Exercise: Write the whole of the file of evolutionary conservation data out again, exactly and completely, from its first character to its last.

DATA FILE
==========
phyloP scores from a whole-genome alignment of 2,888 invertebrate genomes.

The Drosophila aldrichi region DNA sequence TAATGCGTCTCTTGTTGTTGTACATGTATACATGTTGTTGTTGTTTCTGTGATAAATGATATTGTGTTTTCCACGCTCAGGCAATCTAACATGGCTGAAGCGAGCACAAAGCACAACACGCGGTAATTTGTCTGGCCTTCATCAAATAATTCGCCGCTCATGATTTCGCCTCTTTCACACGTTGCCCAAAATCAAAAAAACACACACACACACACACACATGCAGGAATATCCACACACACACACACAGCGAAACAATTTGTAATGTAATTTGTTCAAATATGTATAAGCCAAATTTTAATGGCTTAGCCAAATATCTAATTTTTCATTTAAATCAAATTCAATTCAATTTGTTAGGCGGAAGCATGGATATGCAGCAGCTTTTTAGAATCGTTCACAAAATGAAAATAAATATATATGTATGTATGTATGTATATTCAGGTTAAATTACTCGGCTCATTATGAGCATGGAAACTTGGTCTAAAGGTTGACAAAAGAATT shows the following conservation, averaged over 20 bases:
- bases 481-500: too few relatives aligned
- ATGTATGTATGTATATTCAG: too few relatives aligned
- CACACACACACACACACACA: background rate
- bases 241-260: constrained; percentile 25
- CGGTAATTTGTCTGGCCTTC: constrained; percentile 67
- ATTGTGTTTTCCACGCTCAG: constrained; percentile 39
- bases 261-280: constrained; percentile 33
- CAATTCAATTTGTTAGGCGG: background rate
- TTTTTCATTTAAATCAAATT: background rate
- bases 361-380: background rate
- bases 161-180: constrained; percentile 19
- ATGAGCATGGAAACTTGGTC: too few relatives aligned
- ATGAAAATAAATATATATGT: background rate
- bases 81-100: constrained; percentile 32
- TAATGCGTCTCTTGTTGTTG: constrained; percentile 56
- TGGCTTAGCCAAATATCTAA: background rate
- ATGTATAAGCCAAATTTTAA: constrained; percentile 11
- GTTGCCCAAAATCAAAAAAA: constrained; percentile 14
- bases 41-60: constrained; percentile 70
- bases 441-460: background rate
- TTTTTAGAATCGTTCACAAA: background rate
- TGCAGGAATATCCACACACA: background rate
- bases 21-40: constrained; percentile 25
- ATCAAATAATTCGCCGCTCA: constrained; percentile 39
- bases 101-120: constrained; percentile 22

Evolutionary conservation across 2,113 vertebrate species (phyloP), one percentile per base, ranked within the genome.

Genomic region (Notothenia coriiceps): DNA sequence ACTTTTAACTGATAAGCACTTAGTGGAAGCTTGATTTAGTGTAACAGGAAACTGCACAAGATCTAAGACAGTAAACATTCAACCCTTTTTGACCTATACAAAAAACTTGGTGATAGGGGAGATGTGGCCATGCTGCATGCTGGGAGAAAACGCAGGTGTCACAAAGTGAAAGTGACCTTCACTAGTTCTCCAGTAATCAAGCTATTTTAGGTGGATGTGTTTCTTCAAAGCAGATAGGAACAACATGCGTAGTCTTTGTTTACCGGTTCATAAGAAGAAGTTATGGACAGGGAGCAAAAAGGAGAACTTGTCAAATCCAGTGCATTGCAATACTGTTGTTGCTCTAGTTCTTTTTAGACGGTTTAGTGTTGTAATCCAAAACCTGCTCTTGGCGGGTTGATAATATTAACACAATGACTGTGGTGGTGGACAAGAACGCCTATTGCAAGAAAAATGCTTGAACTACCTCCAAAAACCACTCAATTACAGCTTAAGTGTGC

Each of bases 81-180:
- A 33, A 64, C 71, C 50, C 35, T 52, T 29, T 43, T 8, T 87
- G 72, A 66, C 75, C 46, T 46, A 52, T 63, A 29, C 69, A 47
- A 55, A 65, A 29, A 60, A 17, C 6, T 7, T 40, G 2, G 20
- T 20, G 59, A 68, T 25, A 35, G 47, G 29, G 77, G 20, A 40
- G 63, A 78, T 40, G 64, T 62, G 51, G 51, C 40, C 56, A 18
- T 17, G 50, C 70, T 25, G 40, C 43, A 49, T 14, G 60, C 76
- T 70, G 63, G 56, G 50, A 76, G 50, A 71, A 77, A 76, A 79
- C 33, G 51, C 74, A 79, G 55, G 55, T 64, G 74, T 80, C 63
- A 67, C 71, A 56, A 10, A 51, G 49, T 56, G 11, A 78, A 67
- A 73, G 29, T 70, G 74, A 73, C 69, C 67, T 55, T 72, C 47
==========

phyloP scores from a whole-genome alignment of 2,888 invertebrate genomes.

The Drosophila aldrichi region DNA sequence TAATGCGTCTCTTGTTGTTGTACATGTATACATGTTGTTGTTGTTTCTGTGATAAATGATATTGTGTTTTCCACGCTCAGGCAATCTAACATGGCTGAAGCGAGCACAAAGCACAACACGCGGTAATTTGTCTGGCCTTCATCAAATAATTCGCCGCTCATGATTTCGCCTCTTTCACACGTTGCCCAAAATCAAAAAAACACACACACACACACACACATGCAGGAATATCCACACACACACACACAGCGAAACAATTTGTAATGTAATTTGTTCAAATATGTATAAGCCAAATTTTAATGGCTTAGCCAAATATCTAATTTTTCATTTAAATCAAATTCAATTCAATTTGTTAGGCGGAAGCATGGATATGCAGCAGCTTTTTAGAATCGTTCACAAAATGAAAATAAATATATATGTATGTATGTATGTATATTCAGGTTAAATTACTCGGCTCATTATGAGCATGGAAACTTGGTCTAAAGGTTGACAAAAGAATT shows the following conservation, averaged over 20 bases:
- bases 481-500: too few relatives aligned
- ATGTATGTATGTATATTCAG: too few relatives aligned
- CACACACACACACACACACA: background rate
- bases 241-260: constrained; percentile 25
- CGGTAATTTGTCTGGCCTTC: constrained; percentile 67
- ATTGTGTTTTCCACGCTCAG: constrained; percentile 39
- bases 261-280: constrained; percentile 33
- CAATTCAATTTGTTAGGCGG: background rate
- TTTTTCATTTAAATCAAATT: background rate
- bases 361-380: background rate
- bases 161-180: constrained; percentile 19
- ATGAGCATGGAAACTTGGTC: too few relatives aligned
- ATGAAAATAAATATATATGT: background rate
- bases 81-100: constrained; percentile 32
- TAATGCGTCTCTTGTTGTTG: constrained; percentile 56
- TGGCTTAGCCAAATATCTAA: background rate
- ATGTATAAGCCAAATTTTAA: constrained; percentile 11
- GTTGCCCAAAATCAAAAAAA: constrained; percentile 14
- bases 41-60: constrained; percentile 70
- bases 441-460: background rate
- TTTTTAGAATCGTTCACAAA: background rate
- TGCAGGAATATCCACACACA: background rate
- bases 21-40: constrained; percentile 25
- ATCAAATAATTCGCCGCTCA: constrained; percentile 39
- bases 101-120: constrained; percentile 22

Evolutionary conservation across 2,113 vertebrate species (phyloP), one percentile per base, ranked within the genome.

Genomic region (Notothenia coriiceps): DNA sequence ACTTTTAACTGATAAGCACTTAGTGGAAGCTTGATTTAGTGTAACAGGAAACTGCACAAGATCTAAGACAGTAAACATTCAACCCTTTTTGACCTATACAAAAAACTTGGTGATAGGGGAGATGTGGCCATGCTGCATGCTGGGAGAAAACGCAGGTGTCACAAAGTGAAAGTGACCTTCACTAGTTCTCCAGTAATCAAGCTATTTTAGGTGGATGTGTTTCTTCAAAGCAGATAGGAACAACATGCGTAGTCTTTGTTTACCGGTTCATAAGAAGAAGTTATGGACAGGGAGCAAAAAGGAGAACTTGTCAAATCCAGTGCATTGCAATACTGTTGTTGCTCTAGTTCTTTTTAGACGGTTTAGTGTTGTAATCCAAAACCTGCTCTTGGCGGGTTGATAATATTAACACAATGACTGTGGTGGTGGACAAGAACGCCTATTGCAAGAAAAATGCTTGAACTACCTCCAAAAACCACTCAATTACAGCTTAAGTGTGC

Each of bases 81-180:
- A 33, A 64, C 71, C 50, C 35, T 52, T 29, T 43, T 8, T 87
- G 72, A 66, C 75, C 46, T 46, A 52, T 63, A 29, C 69, A 47
- A 55, A 65, A 29, A 60, A 17, C 6, T 7, T 40, G 2, G 20
- T 20, G 59, A 68, T 25, A 35, G 47, G 29, G 77, G 20, A 40
- G 63, A 78, T 40, G 64, T 62, G 51, G 51, C 40, C 56, A 18
- T 17, G 50, C 70, T 25, G 40, C 43, A 49, T 14, G 60, C 76
- T 70, G 63, G 56, G 50, A 76, G 50, A 71, A 77, A 76, A 79
- C 33, G 51, C 74, A 79, G 55, G 55, T 64, G 74, T 80, C 63
- A 67, C 71, A 56, A 10, A 51, G 49, T 56, G 11, A 78, A 67
- A 73, G 29, T 70, G 74, A 73, C 69, C 67, T 55, T 72, C 47